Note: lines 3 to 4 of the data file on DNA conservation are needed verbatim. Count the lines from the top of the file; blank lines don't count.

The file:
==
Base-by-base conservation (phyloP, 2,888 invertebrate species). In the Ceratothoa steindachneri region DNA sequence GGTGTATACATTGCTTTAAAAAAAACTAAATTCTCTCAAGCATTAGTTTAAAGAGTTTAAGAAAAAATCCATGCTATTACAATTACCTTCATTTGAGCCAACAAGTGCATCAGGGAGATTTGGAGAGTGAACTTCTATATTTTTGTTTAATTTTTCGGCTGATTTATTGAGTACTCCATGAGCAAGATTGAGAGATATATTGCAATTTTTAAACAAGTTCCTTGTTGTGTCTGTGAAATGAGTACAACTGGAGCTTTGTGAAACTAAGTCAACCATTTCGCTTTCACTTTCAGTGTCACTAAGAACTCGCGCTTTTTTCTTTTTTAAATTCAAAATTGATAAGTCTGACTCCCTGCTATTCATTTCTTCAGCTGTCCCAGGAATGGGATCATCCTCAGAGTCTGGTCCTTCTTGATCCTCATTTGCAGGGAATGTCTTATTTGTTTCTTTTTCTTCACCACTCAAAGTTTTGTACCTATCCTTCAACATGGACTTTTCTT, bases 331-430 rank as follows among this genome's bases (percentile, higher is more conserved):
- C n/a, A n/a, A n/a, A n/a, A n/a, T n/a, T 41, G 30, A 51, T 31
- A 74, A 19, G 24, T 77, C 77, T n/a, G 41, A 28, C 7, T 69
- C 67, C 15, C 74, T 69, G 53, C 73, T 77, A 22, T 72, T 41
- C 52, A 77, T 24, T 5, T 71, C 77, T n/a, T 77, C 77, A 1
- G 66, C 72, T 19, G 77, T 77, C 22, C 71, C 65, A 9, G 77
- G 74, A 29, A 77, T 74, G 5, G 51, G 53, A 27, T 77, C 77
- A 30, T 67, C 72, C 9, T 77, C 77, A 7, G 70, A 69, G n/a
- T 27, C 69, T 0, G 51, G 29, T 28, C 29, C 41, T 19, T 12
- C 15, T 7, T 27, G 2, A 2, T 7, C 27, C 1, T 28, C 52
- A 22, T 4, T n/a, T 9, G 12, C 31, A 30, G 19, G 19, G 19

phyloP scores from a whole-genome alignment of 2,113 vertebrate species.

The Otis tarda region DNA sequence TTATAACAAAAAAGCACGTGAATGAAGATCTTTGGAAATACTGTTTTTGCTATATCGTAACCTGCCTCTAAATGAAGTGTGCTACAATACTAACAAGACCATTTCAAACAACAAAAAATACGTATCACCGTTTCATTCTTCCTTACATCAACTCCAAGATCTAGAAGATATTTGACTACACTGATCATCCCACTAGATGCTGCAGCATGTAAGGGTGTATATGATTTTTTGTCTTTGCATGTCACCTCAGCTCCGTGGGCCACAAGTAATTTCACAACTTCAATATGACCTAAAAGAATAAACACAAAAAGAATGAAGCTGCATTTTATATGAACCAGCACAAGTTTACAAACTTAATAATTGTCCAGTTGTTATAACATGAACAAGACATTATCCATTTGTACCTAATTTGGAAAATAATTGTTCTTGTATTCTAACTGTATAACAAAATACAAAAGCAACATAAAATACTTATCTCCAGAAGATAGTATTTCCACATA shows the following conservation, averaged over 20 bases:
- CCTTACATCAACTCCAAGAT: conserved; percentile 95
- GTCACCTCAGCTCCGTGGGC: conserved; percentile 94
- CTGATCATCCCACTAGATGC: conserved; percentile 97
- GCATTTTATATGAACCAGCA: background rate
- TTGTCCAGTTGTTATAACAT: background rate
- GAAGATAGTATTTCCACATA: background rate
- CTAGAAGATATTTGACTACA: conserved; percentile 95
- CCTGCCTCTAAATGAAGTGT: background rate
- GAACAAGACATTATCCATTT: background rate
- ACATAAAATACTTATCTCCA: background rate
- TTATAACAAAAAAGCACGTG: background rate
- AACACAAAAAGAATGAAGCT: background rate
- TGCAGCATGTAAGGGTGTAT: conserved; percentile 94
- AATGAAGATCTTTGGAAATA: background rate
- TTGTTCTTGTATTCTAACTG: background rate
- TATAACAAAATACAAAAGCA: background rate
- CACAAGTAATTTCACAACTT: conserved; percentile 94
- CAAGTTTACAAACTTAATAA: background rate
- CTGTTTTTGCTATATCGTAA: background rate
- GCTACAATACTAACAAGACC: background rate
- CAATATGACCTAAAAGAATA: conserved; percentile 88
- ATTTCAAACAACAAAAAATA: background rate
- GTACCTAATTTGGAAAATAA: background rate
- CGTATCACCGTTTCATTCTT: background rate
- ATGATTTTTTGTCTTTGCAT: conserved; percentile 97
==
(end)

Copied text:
- A 74, A 19, G 24, T 77, C 77, T n/a, G 41, A 28, C 7, T 69
- C 67, C 15, C 74, T 69, G 53, C 73, T 77, A 22, T 72, T 41